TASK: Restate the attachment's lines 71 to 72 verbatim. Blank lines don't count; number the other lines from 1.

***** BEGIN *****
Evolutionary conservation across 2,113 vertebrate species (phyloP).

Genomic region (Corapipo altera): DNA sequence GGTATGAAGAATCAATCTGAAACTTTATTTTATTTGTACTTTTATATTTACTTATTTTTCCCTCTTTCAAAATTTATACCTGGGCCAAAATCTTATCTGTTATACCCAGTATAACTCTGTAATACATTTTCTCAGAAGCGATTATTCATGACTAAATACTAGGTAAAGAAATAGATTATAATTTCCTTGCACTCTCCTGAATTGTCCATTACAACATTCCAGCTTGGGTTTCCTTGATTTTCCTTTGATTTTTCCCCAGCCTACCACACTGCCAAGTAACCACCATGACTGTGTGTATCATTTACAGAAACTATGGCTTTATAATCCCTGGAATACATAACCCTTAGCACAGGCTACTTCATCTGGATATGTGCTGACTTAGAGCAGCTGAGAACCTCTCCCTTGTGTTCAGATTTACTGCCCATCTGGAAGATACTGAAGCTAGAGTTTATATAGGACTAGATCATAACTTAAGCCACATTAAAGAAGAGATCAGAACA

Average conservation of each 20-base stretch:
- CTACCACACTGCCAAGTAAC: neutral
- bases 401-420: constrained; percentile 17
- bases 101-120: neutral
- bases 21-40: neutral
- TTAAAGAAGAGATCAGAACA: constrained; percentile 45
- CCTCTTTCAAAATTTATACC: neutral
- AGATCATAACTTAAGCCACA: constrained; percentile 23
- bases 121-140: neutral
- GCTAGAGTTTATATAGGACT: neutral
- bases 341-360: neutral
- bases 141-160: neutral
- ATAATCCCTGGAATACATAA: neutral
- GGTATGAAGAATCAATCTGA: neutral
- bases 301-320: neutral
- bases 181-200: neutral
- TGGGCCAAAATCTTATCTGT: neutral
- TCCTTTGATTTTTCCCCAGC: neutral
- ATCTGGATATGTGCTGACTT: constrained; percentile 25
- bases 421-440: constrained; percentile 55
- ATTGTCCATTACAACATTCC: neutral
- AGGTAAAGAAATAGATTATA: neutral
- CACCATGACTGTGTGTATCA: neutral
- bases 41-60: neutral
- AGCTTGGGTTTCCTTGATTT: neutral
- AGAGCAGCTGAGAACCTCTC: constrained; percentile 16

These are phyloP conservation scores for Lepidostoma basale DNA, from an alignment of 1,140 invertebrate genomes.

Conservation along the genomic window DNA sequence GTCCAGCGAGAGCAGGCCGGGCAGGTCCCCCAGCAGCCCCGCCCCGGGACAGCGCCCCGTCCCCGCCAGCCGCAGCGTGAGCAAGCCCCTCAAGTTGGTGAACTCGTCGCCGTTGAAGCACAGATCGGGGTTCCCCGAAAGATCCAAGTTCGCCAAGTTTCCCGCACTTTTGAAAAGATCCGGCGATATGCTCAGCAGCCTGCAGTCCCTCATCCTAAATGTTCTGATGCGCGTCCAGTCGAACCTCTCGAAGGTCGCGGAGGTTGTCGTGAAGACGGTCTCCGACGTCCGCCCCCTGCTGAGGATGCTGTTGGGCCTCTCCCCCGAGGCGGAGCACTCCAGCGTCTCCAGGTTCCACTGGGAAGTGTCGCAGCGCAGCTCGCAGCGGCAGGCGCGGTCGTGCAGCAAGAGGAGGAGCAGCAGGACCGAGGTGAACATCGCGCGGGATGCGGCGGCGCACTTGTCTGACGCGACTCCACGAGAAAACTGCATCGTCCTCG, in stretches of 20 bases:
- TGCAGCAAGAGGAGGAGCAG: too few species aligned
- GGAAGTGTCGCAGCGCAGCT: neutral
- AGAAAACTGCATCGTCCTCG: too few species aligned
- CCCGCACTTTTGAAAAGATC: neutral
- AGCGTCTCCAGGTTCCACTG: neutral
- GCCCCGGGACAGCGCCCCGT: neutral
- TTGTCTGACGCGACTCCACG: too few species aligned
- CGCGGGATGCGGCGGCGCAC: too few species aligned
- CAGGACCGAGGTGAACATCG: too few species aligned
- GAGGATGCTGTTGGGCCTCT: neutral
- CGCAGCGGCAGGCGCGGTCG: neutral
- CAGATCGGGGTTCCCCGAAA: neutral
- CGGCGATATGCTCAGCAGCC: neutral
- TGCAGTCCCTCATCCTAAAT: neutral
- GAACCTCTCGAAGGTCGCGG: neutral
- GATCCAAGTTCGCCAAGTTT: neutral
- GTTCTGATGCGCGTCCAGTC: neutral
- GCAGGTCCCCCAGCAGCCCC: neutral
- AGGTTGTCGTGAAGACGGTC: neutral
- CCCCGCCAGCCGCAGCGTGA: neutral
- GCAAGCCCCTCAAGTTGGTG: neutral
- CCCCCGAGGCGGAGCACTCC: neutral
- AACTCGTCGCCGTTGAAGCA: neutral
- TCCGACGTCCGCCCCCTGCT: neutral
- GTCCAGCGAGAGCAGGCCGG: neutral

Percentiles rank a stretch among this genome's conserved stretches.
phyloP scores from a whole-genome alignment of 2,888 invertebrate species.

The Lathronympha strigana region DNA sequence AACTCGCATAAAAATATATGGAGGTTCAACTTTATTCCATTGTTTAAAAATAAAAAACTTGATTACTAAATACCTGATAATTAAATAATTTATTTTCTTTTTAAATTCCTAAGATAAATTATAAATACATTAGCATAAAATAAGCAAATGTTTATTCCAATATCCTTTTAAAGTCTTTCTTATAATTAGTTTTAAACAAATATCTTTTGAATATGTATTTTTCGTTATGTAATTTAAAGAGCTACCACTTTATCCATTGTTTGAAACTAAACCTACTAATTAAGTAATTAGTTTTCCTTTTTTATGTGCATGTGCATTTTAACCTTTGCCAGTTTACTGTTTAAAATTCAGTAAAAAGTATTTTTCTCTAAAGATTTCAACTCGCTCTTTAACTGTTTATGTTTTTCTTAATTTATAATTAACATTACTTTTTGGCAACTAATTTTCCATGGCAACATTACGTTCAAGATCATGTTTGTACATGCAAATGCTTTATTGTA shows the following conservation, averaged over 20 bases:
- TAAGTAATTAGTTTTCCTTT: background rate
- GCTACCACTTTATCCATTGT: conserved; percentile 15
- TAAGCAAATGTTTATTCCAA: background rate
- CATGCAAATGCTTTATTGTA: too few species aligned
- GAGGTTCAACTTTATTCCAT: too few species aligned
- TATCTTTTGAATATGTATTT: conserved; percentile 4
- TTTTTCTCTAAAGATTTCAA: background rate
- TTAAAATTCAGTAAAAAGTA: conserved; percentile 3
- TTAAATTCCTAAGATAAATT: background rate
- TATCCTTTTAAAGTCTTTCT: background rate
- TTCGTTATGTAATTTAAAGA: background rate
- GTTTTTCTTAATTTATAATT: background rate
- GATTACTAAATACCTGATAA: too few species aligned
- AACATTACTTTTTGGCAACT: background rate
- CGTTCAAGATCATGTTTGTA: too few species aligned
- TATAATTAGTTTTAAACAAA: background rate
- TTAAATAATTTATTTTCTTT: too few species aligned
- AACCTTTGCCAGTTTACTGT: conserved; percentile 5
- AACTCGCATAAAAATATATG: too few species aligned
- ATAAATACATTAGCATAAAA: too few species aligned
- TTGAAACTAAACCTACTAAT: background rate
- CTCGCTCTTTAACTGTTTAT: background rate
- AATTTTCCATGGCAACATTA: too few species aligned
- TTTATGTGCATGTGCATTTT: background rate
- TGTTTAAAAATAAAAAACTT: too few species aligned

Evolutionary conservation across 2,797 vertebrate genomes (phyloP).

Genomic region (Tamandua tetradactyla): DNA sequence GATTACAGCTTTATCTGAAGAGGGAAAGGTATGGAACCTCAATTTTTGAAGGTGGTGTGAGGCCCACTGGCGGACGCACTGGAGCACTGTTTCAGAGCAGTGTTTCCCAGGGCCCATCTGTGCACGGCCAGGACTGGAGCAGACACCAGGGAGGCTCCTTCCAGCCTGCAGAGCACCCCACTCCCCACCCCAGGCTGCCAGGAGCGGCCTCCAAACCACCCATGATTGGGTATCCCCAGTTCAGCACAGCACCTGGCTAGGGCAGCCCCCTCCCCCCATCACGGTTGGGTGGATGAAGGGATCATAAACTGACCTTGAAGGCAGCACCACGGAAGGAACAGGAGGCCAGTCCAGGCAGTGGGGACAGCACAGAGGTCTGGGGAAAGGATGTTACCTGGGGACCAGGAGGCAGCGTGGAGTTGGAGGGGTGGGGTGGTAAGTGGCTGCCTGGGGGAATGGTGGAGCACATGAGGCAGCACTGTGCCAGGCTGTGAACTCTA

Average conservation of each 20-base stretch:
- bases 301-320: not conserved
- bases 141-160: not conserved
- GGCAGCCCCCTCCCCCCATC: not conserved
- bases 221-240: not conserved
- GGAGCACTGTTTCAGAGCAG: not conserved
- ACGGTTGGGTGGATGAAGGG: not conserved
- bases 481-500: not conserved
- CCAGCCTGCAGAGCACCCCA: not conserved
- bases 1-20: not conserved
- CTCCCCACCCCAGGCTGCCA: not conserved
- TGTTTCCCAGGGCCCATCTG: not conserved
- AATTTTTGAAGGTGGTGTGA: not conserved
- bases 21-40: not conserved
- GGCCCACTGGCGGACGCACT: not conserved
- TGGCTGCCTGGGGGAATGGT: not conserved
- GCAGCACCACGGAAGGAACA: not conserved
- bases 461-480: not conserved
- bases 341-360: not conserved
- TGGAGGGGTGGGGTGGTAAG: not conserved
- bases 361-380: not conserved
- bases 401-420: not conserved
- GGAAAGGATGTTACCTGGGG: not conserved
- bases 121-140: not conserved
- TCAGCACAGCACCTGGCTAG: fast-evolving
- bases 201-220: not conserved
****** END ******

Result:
- GATTACTAAATACCTGATAA: too few species aligned
- AACATTACTTTTTGGCAACT: background rate